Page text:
How to deal with dental erosion

Use fluoride toothpaste since fluoride strengthens teeth. / Net photo

Dental erosion can be a bit irritating. Dentists refer to dental erosion as the loss of tooth enamel caused by acid attack. When the enamel has worn away, it can lead to pain and sensitivity.

Dr. AbduKadir Mamataliev, a dentist at Deva Medical Center, Nyarutarama, says enamel is the thin outer covering of the tooth. This tough shell is the hardest tissue in the human body. Enamel covers the crown which is the part of the tooth that’s visible outside of the gums.

He notes, because the enamel is translucent, you can see light through it. But the main portion of the tooth, the dentin, is the part that’s responsible for your tooth color — whether white, off white, grey, or yellowish. Sometimes coffee, tea, soda, red wine, fruit juices, and cigarettes stain the enamel on your teeth.

Research shows that dental erosion is defined as “loss of dental hard tissue by a chemical process that does not involve the influence of bacteria”. It occurs as a result of acidic attacks during simultaneous unsaturation of both hydroxyl—and fluor-apatite in saliva, causing loss of dental hard tissue, layer by layer. Early enamel erosion causes no clinical discoloration or softening of the tooth surface and is, therefore, in the clinical situation, difficult to detect both visually and by tactile examination.

According to research, any patient's symptoms, in these early stages, are often absent or very limited. More pronounced changes in macromorphology occur when the erosive damage is more severe. The condition will then be easier to recognize and more likely to present symptoms as well as affecting the oral health-related quality of life of patients. 


For Mamataliev, excessive soft drink consumption (high levels of phosphoric and citric acids), fruit drinks (some acids in fruit drinks are more erosive than battery acid), dry mouth or low salivary flow (xerostomia), diet (high in sugar and starches), acid reflux disease (GERD), gastrointestinal problems, medications ( aspirin, antihistamines ), genetics (inherited conditions), environmental factors (friction, wear and tear, stress, and corrosion) can cause dental erosion.


Mamataliev says that sensitivity could be one of the signs of dental erosion, certain foods (sweets) and temperatures of foods (hot or cold) may cause a twinge of pain in the early stage of enamel erosion.

Discoloration can also be a sign, as the enamel erodes and more dentin is exposed, the teeth may appear yellow, he says.

“Cracks and chips are evident that one has dental erosion (the edges of teeth become rougher, irregular, and jagged as enamel erodes), severe, painful sensitivity. In later stages of enamel erosion, teeth become extremely sensitive to temperatures and sweets. You may feel a painful jolt that takes your breath away,” he notes.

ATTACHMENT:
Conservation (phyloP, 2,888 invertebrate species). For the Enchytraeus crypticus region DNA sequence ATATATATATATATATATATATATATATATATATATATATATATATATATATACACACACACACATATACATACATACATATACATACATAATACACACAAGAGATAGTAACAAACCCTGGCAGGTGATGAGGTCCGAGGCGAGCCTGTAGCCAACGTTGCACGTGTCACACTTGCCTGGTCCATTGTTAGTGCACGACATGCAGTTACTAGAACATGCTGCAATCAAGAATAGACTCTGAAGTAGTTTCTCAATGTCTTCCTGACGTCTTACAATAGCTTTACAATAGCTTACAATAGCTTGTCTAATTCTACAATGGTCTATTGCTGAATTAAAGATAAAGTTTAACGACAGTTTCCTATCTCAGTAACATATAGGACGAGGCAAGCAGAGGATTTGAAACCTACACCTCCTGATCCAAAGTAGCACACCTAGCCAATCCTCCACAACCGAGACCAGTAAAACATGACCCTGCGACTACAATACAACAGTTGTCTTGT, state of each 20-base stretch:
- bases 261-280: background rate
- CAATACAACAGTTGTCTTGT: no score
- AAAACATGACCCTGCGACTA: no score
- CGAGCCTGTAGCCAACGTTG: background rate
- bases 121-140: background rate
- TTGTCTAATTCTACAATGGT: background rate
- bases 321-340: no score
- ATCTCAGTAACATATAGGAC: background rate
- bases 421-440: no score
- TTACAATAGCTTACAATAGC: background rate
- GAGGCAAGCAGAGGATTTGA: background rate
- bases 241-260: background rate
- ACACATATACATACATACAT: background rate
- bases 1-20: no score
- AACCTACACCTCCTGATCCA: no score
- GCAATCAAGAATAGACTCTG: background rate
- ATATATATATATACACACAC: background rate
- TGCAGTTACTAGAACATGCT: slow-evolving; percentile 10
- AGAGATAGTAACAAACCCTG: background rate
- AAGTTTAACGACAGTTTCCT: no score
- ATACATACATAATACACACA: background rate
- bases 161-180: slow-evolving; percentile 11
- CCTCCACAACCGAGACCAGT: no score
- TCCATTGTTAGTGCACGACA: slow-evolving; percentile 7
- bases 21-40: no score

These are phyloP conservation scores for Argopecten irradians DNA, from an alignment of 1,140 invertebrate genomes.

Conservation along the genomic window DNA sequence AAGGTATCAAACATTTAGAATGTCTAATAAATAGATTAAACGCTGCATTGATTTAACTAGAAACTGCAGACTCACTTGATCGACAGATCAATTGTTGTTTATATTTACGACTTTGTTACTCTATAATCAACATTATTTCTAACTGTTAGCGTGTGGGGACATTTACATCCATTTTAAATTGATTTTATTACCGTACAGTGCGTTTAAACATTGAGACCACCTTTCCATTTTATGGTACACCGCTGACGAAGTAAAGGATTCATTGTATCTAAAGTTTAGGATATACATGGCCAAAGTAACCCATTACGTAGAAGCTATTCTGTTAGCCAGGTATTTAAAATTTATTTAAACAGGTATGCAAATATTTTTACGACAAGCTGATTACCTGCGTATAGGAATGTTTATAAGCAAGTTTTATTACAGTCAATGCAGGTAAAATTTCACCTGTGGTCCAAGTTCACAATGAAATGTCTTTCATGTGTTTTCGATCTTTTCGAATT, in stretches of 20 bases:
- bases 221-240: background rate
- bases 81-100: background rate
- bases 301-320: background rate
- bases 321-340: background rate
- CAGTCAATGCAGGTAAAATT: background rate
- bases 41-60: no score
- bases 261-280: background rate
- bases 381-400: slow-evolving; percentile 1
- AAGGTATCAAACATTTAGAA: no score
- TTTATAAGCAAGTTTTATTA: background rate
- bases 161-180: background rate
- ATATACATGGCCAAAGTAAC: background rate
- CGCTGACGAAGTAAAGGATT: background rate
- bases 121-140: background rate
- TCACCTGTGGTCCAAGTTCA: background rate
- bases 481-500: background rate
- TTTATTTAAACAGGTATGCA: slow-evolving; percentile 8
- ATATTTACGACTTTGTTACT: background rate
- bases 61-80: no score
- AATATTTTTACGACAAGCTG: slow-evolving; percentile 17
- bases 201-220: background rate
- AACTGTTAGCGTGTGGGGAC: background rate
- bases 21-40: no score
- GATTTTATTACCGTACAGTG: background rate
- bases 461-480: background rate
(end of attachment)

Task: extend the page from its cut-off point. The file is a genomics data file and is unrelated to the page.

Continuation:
To prevent enamel loss and keep teeth healthy, Mamataliev says, be sure to brush, floss, and rinse with a fluoride and antiseptic, mouthwash daily. See your dentist every six months for regular check-ups and cleaning.

He adds that one can also try the following; eliminate highly acidic foods and drinks from your diet such as carbonated sodas, lemons, and other citrus fruits and juices. Rinse your mouth immediately with clear water after eating acidic foods or drinking acidic drinks.

Mamataliev urges the use of a straw when someone is drinking acidic drinks as the straw pushes the liquid to the back of the mouth, avoiding your teeth.

He further says, avoid snacking unless you are able to rinse your mouth and brush teeth. Chew sugar-free gum between meals. Chewing gum boosts saliva production up to 10 times the normal flow. Saliva helps strengthen teeth with important minerals. Be sure to select sugar-free gum with xylitol, which is shown to reduce acids in beverages and foods.

The dental expert also advises drinking more water throughout the day if you have low saliva volume or dry mouth. Use fluoride toothpaste since fluoride strengthens teeth.


Mamataliev explains that regular visits to your dentist for routine cleaning and polishing can help remove most surface stains and make sure your teeth stay healthy.

If the enamel loss is significant, the dentist may recommend covering the tooth with a crown or veneer. The crown may protect the tooth from further decay, he says.

“Dental treatment is costly, averaging five percent of total health expenditure and 20 percent of out-of-pocket health expenditure in most high-income countries. The oral health care demands are beyond the capacities of the health care systems in most low-and middle-income countries,” WHO reports.

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